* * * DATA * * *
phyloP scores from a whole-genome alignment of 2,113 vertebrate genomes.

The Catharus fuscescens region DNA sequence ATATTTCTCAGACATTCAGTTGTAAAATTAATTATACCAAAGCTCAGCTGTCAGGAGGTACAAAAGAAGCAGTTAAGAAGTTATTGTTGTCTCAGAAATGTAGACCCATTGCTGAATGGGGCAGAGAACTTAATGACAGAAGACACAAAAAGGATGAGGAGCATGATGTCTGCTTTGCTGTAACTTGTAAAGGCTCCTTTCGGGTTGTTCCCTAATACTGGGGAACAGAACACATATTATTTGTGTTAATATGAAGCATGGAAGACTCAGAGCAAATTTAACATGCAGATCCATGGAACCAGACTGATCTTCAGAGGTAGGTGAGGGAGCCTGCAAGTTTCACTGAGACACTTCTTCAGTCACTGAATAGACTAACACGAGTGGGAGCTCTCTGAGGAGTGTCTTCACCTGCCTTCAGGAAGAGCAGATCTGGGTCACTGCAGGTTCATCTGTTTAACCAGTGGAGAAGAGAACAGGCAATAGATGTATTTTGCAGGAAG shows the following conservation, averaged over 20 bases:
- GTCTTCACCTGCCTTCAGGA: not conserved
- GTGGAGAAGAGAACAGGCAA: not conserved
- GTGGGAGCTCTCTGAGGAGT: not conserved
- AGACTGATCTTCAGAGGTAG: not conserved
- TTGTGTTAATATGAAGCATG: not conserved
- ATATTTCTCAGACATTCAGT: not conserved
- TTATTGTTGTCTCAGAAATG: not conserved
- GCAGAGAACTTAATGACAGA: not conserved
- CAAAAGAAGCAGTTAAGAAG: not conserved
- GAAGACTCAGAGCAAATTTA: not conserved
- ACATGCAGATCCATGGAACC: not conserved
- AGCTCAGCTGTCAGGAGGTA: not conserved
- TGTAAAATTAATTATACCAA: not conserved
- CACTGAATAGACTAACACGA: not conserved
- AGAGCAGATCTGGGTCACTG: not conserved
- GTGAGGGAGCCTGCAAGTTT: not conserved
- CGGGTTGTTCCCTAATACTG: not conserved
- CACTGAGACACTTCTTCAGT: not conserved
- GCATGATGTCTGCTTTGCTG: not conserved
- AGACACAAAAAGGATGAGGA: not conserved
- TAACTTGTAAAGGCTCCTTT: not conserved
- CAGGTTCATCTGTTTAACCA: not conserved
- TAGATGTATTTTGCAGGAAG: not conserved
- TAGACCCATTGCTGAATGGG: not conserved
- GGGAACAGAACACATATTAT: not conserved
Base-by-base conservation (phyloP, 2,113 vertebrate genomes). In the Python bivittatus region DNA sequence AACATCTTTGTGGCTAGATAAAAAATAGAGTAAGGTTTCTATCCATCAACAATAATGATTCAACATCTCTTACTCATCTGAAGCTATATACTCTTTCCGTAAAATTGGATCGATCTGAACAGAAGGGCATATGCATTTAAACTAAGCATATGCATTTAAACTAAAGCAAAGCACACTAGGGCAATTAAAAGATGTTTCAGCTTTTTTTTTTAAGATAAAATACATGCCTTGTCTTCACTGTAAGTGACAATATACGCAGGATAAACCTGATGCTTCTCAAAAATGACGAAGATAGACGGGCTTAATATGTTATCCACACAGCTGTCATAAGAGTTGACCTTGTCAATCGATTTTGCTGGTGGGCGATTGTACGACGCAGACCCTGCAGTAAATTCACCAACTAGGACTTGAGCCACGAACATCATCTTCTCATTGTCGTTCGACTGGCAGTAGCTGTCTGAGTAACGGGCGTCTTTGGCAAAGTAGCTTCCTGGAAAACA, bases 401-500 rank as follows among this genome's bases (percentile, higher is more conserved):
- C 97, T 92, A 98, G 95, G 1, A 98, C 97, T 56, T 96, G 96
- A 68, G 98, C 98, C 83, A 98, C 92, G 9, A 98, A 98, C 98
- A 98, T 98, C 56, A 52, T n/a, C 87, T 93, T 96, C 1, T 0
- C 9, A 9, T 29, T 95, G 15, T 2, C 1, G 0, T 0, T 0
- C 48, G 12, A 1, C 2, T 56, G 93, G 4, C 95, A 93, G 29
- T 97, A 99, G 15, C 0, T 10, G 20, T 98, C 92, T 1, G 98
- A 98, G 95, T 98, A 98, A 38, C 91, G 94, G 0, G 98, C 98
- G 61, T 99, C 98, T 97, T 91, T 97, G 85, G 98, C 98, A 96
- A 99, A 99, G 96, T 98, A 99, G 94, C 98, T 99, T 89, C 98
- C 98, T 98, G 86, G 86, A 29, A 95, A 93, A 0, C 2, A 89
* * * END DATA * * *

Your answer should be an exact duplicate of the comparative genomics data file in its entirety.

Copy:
phyloP scores from a whole-genome alignment of 2,113 vertebrate genomes.

The Catharus fuscescens region DNA sequence ATATTTCTCAGACATTCAGTTGTAAAATTAATTATACCAAAGCTCAGCTGTCAGGAGGTACAAAAGAAGCAGTTAAGAAGTTATTGTTGTCTCAGAAATGTAGACCCATTGCTGAATGGGGCAGAGAACTTAATGACAGAAGACACAAAAAGGATGAGGAGCATGATGTCTGCTTTGCTGTAACTTGTAAAGGCTCCTTTCGGGTTGTTCCCTAATACTGGGGAACAGAACACATATTATTTGTGTTAATATGAAGCATGGAAGACTCAGAGCAAATTTAACATGCAGATCCATGGAACCAGACTGATCTTCAGAGGTAGGTGAGGGAGCCTGCAAGTTTCACTGAGACACTTCTTCAGTCACTGAATAGACTAACACGAGTGGGAGCTCTCTGAGGAGTGTCTTCACCTGCCTTCAGGAAGAGCAGATCTGGGTCACTGCAGGTTCATCTGTTTAACCAGTGGAGAAGAGAACAGGCAATAGATGTATTTTGCAGGAAG shows the following conservation, averaged over 20 bases:
- GTCTTCACCTGCCTTCAGGA: not conserved
- GTGGAGAAGAGAACAGGCAA: not conserved
- GTGGGAGCTCTCTGAGGAGT: not conserved
- AGACTGATCTTCAGAGGTAG: not conserved
- TTGTGTTAATATGAAGCATG: not conserved
- ATATTTCTCAGACATTCAGT: not conserved
- TTATTGTTGTCTCAGAAATG: not conserved
- GCAGAGAACTTAATGACAGA: not conserved
- CAAAAGAAGCAGTTAAGAAG: not conserved
- GAAGACTCAGAGCAAATTTA: not conserved
- ACATGCAGATCCATGGAACC: not conserved
- AGCTCAGCTGTCAGGAGGTA: not conserved
- TGTAAAATTAATTATACCAA: not conserved
- CACTGAATAGACTAACACGA: not conserved
- AGAGCAGATCTGGGTCACTG: not conserved
- GTGAGGGAGCCTGCAAGTTT: not conserved
- CGGGTTGTTCCCTAATACTG: not conserved
- CACTGAGACACTTCTTCAGT: not conserved
- GCATGATGTCTGCTTTGCTG: not conserved
- AGACACAAAAAGGATGAGGA: not conserved
- TAACTTGTAAAGGCTCCTTT: not conserved
- CAGGTTCATCTGTTTAACCA: not conserved
- TAGATGTATTTTGCAGGAAG: not conserved
- TAGACCCATTGCTGAATGGG: not conserved
- GGGAACAGAACACATATTAT: not conserved
Base-by-base conservation (phyloP, 2,113 vertebrate genomes). In the Python bivittatus region DNA sequence AACATCTTTGTGGCTAGATAAAAAATAGAGTAAGGTTTCTATCCATCAACAATAATGATTCAACATCTCTTACTCATCTGAAGCTATATACTCTTTCCGTAAAATTGGATCGATCTGAACAGAAGGGCATATGCATTTAAACTAAGCATATGCATTTAAACTAAAGCAAAGCACACTAGGGCAATTAAAAGATGTTTCAGCTTTTTTTTTTAAGATAAAATACATGCCTTGTCTTCACTGTAAGTGACAATATACGCAGGATAAACCTGATGCTTCTCAAAAATGACGAAGATAGACGGGCTTAATATGTTATCCACACAGCTGTCATAAGAGTTGACCTTGTCAATCGATTTTGCTGGTGGGCGATTGTACGACGCAGACCCTGCAGTAAATTCACCAACTAGGACTTGAGCCACGAACATCATCTTCTCATTGTCGTTCGACTGGCAGTAGCTGTCTGAGTAACGGGCGTCTTTGGCAAAGTAGCTTCCTGGAAAACA, bases 401-500 rank as follows among this genome's bases (percentile, higher is more conserved):
- C 97, T 92, A 98, G 95, G 1, A 98, C 97, T 56, T 96, G 96
- A 68, G 98, C 98, C 83, A 98, C 92, G 9, A 98, A 98, C 98
- A 98, T 98, C 56, A 52, T n/a, C 87, T 93, T 96, C 1, T 0
- C 9, A 9, T 29, T 95, G 15, T 2, C 1, G 0, T 0, T 0
- C 48, G 12, A 1, C 2, T 56, G 93, G 4, C 95, A 93, G 29
- T 97, A 99, G 15, C 0, T 10, G 20, T 98, C 92, T 1, G 98
- A 98, G 95, T 98, A 98, A 38, C 91, G 94, G 0, G 98, C 98
- G 61, T 99, C 98, T 97, T 91, T 97, G 85, G 98, C 98, A 96
- A 99, A 99, G 96, T 98, A 99, G 94, C 98, T 99, T 89, C 98
- C 98, T 98, G 86, G 86, A 29, A 95, A 93, A 0, C 2, A 89